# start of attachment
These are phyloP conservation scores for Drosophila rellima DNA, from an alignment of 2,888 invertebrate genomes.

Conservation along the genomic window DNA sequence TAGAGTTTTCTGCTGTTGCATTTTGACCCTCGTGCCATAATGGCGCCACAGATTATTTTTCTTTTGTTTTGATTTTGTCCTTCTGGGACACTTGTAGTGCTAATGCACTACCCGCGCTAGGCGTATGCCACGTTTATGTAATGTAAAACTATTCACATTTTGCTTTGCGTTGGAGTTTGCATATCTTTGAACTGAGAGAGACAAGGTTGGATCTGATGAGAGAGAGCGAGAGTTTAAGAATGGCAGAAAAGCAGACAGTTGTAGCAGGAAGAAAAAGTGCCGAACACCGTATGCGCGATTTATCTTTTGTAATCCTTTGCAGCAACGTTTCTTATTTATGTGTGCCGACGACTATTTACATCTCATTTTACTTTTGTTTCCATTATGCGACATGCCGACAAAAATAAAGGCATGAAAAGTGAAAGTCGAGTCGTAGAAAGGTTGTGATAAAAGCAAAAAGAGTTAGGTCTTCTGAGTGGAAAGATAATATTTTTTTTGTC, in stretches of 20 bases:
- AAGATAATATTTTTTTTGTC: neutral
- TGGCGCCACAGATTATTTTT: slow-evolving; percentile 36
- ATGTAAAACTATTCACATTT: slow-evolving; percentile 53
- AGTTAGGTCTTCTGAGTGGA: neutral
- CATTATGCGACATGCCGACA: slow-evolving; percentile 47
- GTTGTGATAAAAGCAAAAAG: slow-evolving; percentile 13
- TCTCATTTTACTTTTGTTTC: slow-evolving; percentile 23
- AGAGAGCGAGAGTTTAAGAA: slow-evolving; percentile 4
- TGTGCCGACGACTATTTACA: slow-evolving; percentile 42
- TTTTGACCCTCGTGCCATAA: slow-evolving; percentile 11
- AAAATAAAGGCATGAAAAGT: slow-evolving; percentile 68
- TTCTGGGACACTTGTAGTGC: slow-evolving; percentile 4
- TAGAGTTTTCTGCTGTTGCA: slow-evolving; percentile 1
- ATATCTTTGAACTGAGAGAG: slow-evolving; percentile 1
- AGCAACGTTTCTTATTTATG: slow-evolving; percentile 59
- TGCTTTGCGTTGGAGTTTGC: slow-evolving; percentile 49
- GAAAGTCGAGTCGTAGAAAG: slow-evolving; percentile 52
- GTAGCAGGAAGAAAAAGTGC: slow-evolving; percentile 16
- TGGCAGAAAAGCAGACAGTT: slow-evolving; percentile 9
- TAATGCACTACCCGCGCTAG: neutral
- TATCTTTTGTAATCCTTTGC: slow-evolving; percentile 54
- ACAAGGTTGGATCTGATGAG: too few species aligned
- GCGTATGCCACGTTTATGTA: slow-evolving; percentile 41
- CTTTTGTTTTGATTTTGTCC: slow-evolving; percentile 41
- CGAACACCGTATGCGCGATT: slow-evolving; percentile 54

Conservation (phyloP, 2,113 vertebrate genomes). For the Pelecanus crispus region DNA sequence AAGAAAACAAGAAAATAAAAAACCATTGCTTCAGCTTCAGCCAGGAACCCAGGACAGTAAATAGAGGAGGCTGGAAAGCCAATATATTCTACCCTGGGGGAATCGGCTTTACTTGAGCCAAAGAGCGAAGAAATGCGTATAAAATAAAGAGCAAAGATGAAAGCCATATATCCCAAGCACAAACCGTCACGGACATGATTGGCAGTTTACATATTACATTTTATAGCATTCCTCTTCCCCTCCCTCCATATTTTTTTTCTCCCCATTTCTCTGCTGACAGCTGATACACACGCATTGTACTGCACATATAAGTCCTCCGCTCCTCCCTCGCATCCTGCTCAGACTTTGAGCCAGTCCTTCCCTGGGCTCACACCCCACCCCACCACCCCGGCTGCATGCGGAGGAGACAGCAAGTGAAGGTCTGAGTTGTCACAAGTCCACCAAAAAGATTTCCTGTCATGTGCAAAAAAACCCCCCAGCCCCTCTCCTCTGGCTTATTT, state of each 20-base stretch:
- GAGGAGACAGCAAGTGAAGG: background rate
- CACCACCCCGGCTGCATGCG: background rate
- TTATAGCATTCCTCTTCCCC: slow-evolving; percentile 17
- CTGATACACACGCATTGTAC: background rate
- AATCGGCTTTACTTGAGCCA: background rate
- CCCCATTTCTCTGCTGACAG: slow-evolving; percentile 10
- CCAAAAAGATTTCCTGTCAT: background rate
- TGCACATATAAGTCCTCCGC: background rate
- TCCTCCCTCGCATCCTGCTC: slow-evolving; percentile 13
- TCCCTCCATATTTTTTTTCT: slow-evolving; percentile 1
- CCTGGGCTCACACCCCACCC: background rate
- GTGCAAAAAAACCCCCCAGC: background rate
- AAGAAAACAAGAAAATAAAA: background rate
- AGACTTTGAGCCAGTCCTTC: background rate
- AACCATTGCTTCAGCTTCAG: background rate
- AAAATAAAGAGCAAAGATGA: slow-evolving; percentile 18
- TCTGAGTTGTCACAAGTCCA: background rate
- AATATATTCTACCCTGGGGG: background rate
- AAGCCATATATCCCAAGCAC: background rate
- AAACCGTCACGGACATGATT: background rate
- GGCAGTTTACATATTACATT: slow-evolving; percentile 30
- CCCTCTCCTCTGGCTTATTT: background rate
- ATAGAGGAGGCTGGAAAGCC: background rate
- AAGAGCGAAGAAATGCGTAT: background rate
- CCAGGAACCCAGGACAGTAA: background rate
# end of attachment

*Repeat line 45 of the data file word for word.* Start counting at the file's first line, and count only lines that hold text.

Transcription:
- TCTGAGTTGTCACAAGTCCA: background rate